Vinay Gupta recently gave a video interview in which he questioned the security of Intel processors. Gupta said that since various NSA-related leaks show that large tech companies allow the U.S. government to place spy capabilities on their hardware, it's not a stretch to guess that popular processors are at least vulnerable.

A Forbes publication has just confirmed Gupta's suspicions. Forbes writer Bruce Upbin, reporting on a new Cornell University Library study, writes:

“Any computer running a late-model Intel microprocessor and a Web browser using HTML5 (i.e., 80% of all PCs in the world) is vulnerable to this attack.”

The attack, which requires no physical access or proximity to the victim's computer, takes place when the victim unknowingly visits an attacker's website. The website deploys software inside the computer that “manipulates how data moves in and out of a victim PC’s cache, which is the part of the CPU that serves as the intermediary between the high-speed central processor and the lower-speed random access memory or RAM.”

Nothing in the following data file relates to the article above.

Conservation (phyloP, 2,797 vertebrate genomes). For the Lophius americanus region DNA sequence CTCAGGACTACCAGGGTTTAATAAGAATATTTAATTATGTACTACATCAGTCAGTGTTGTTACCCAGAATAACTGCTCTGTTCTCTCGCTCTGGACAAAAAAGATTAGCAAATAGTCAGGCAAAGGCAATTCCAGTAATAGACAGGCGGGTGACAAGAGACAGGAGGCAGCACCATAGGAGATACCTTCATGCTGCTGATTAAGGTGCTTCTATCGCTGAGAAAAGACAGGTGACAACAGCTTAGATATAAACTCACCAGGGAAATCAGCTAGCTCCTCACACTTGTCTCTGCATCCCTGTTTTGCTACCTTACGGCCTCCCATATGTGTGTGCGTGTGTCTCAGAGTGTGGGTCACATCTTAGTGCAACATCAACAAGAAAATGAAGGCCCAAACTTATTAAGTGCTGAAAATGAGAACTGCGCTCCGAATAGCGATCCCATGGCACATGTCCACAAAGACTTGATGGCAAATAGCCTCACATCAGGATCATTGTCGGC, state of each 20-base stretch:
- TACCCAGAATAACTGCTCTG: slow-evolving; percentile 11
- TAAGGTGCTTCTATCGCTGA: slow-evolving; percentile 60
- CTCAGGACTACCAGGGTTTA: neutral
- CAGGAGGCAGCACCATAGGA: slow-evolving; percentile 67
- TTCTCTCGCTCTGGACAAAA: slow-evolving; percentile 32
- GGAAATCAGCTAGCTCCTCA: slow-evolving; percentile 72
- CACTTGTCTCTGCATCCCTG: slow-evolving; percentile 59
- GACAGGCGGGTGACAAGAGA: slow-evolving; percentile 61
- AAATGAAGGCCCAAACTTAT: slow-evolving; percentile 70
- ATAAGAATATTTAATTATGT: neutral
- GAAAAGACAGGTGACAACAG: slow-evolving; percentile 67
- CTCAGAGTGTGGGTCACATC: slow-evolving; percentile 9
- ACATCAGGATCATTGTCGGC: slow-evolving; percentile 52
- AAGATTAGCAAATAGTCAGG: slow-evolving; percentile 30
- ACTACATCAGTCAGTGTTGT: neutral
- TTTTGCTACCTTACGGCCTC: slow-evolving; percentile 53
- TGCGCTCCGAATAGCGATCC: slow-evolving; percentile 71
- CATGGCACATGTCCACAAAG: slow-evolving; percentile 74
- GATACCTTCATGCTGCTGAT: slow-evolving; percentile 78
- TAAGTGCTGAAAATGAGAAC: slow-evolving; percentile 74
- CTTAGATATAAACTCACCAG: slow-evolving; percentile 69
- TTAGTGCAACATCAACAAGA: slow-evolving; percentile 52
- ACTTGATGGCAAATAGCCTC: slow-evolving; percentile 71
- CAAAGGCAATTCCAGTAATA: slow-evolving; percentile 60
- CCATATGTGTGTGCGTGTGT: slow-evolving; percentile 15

The malicious software then begins to record the time that it takes for the victim's computer to run various operations in its cache memory. These recordings can then be examined to gather “an accurate picture about a user’s browser history, keystrokes and mouse movements.”

To put this threat into perspective, here's a merely partial list of the PC manufacturers who use Intel processors:

  • Hewlett-Packard (HP)
  • Acer
  • Dell
  • Lenovo
  • Toshiba
  • IBM

(It's unclear whether Apple computers, which have used Intel processors since 2006, qualify as “PCs” in the report.)

Can anything be done in the short term? Further citing Cornell's research, Upbin writes that there are at least two ways to thwart this kind of attack:

“One would be to restrict access to the high-resolution timer to only those applications that gain the user’s consent by displaying a confirmation pop-up dialog box [...] Another way would be to use separate Javascript software that would analyze how memory is being accessed to spot telltale spying behavior.”

But what about the long term? Will continued revelations about the vulnerabilities of closed-source hardware ultimately create a market for open-source hardware? And if so, how could consumers verify the fidelity of open-source hardware?

What do you think? Share in the comments below.

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